Sunday, November 23, 2008

Yes Virginia, The Big Recessions and Depressions ARE the Same

Here we go again. Although every recession is unique in the details, this one and those the country has experienced since the 1800s have at least one fundamental underlying similarity: The boom that preceded them.

[Thanks to for this image of Tatsu, a new ride at Magic Mountain.]

Let’s compare what is happening today to what happened during the Great Depression. In the 1920s after World War I inflating of the currency, Florida underwent a damaging real estate boom and bust cycle. Florida’s experience was so violent that one contemporary economist in 1928 called it "the Florida gamble."

"When Florida land first started its upward course there were good substantial reasons for advancing prices ... [but] advancing prices drew those individuals who were speculatively inclined as molasses draws flies. ... Large building projects gave an appearance of substance and worth to the whole affair. In 1924, pessimists were nearly all united that the Florida boom must soon end. But the mass of people, than whom there are no greater gamblers, had Florida fever. ... Then the bubble broke, as they always have and always will. In the wake of the boom followed disaster, defunct banks, and depression."

Hmm. Real estate bubble. Sounds familiar.

In 1925 through 1928 as the Florida gamble unwound, the concomitant US stock market boom was showing foreboding signs of euphoria. The article continues:

"The [stock market] boom has not collapsed, and, from all appearances, is stronger than it has been for some time. That seeming invulnerability and capacity for unlimited progress is a market feature of all such speculative periods as they near an end. It is to be hoped that the Florida bubble will not be completely paralleled [in the stock market]. Banks all over the country have entered on a new experiment in the past few years, the practice of loaning large amounts against securities [italics added]. [Also sound familiar?] A collapse in the stock market would make thousands of banks unwilling investors, very much as the Florida banks found themselves in the real estate business after 1925. Such an experience, with the inevitable blood-letting at the hands of receivers for the least fortunate, would be a blow to our progress that would force upon the country many months of painful convalescence." [Quote from an unpublished paper, "Stock Speculation Versus Florida Memories," E.C. Harwood, 1928.]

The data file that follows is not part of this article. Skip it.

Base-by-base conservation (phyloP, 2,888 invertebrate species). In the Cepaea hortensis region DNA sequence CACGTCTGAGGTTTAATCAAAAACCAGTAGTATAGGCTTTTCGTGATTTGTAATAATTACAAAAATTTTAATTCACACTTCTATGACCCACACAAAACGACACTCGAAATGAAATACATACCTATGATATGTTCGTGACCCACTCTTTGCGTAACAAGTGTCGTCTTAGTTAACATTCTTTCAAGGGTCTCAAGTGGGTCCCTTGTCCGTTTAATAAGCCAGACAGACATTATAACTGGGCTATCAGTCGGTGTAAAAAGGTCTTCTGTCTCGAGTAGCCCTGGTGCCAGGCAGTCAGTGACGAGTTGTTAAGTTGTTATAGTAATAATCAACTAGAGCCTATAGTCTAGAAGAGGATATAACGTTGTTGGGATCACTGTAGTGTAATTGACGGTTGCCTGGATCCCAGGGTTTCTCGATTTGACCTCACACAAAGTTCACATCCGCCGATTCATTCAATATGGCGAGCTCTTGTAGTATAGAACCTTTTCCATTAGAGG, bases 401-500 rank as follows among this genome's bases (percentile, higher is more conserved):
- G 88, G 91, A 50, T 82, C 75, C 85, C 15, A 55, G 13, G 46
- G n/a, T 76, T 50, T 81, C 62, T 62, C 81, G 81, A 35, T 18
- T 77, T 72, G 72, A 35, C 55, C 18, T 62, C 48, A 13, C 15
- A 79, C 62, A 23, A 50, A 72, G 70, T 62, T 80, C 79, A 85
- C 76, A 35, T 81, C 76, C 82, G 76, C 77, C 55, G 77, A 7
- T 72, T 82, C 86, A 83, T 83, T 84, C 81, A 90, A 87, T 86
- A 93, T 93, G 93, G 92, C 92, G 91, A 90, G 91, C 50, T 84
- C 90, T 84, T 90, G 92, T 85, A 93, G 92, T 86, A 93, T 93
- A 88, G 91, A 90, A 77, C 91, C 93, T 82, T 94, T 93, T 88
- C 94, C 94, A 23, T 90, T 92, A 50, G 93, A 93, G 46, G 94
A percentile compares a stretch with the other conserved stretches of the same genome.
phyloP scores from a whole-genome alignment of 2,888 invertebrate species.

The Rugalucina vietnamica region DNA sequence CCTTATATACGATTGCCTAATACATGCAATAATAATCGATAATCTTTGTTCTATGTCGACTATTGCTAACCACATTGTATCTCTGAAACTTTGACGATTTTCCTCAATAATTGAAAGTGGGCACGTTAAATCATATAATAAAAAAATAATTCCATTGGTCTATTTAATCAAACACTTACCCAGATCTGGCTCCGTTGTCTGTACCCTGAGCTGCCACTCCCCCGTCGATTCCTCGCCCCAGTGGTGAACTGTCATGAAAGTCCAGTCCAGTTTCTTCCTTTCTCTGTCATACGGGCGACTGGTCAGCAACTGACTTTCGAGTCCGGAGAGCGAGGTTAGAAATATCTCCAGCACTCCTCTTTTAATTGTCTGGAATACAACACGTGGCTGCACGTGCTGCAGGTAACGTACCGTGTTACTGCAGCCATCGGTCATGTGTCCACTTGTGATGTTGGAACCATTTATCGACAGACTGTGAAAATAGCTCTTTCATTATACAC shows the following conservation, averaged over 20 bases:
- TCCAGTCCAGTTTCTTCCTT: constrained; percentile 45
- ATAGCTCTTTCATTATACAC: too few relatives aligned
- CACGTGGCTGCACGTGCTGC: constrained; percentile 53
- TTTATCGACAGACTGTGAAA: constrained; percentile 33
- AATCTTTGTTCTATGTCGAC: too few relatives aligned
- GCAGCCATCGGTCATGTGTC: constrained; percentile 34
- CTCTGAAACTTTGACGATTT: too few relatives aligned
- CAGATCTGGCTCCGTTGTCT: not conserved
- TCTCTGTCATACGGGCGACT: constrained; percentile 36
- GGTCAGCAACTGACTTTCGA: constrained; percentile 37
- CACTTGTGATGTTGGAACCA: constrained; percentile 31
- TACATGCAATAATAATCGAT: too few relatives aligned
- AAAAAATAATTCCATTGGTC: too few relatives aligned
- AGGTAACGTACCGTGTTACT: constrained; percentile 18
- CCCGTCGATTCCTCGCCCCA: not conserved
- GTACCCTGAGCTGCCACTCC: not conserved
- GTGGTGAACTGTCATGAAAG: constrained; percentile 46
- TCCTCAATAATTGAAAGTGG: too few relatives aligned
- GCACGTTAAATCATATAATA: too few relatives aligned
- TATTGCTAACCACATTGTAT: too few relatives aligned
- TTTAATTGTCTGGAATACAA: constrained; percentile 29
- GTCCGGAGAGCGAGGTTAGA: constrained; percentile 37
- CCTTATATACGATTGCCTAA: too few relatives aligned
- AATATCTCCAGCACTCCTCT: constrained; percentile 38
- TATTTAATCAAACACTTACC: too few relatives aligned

As we now know, the Florida real estate bust of 1925 was followed by the stock market crash months after Harwood wrote this prescient article.

Hmmm. Stock market bubble. Again, sounds familiar.

Between 1800 and 2008, Americans have experienced boom and bust cycles; yet economists as a class are known for their disagreement about the cause, with two notable exceptions.

One is the Austrian school of economists, scholars like Von Mises and Hayek, to whom our attention seems to turn cyclically after every recession, but of whom we tend to lose sight as soon as we get another taste of easy credit. They've been warning about credit imbalances and poor banking practices for over a century.

A more scientific thinker, this time from among the empirical economists, is the author of the articles noted above. Through extensive study of banking statistics, Harwood concluded that markets in general, and international markets in particular, work best when unhampered; but that they can only function well when the trading medium is staid. Like the Austrians, he concluded that fluctuating fiat currencies and/or poor banking standards are a catalyst for excessive credit creation, resulting in speculative boom/bust cycles. Using his analysis, he predicted the 1929 crash as evidenced in his articles published in The Annalist of 1928 and early and mid-1929. He also predicted the devaluation and flight from the dollar of the 1970s.

Furthermore, he maintained that the world would continue to suffer damaging speculative peaks and crashes until voters realize that it is our incompetent monetary policymakers who create them. Legislators must acquire enough humility to admit that human agents cannot micromanage the quantity of money—a failing even Milton Friedman feared—and that government’s only role should be to support the natural money-creation process through the establishment and maintenance of sound banking principles and of some form of currency measuring stick.